Samian, a glossy brick-red tableware, is the most recognisable Roman pottery found in Britain. It was industrially produced on a scale unequalled until the 18th century. One centre is estimated to have turned out a million vessels a year. Samian has been intensively studied, and the Museum has one of the largest collections in Britain - though at present only the more complete vessels are available online.
Samian was primarily used for displaying and serving food. Bowls, dishes and plates are common, along with smaller 'cups' that may have been used to serve condiments and snacks rather than been used as drinking vessels. Some samian was decorated with elaborate floral or figural designs that were made by throwing the pot within a mould.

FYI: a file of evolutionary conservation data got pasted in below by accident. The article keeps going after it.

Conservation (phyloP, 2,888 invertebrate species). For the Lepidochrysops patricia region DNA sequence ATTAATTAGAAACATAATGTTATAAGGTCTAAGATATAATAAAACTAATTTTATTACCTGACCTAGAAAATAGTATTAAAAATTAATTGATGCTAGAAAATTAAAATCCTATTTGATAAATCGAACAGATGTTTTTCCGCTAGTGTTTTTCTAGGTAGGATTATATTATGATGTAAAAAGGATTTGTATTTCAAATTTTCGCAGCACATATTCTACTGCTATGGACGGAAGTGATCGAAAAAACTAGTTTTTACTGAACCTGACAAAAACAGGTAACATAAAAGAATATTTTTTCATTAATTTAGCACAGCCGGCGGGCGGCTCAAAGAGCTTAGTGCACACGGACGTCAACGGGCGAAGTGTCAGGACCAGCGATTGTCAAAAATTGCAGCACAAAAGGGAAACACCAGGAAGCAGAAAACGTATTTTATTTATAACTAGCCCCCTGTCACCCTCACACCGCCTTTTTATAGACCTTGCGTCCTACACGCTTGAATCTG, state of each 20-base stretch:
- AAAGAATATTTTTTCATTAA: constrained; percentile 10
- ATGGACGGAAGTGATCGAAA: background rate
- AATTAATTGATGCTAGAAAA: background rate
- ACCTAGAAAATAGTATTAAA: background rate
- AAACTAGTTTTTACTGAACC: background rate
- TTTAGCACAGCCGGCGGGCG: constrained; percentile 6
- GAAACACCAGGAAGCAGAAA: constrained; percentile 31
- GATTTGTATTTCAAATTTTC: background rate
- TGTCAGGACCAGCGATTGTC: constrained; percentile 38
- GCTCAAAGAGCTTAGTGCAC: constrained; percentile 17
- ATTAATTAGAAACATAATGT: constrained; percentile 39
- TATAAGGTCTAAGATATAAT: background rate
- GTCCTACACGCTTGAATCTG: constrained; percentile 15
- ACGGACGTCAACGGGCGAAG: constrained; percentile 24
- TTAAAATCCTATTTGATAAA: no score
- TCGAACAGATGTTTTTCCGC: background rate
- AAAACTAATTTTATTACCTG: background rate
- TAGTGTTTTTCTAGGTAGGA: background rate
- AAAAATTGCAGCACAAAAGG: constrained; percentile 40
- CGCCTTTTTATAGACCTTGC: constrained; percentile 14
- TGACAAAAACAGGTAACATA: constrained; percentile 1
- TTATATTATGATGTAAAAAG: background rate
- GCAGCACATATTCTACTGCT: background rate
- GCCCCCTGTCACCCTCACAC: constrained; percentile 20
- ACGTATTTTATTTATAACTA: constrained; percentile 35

Samian was first produced in north Italy at the end of the 1st century BC, but by AD43 it was nearly all being made in Gaul (France). The principal factories remained there for the next two centuries, although there were small-scale producers in Colchester and perhaps in London. Many vessels are stamped with the potter's name.
The Gallic factories closed around AD260, but other industries (see Finewares) made samian-style pottery of inferior quality until AD400.
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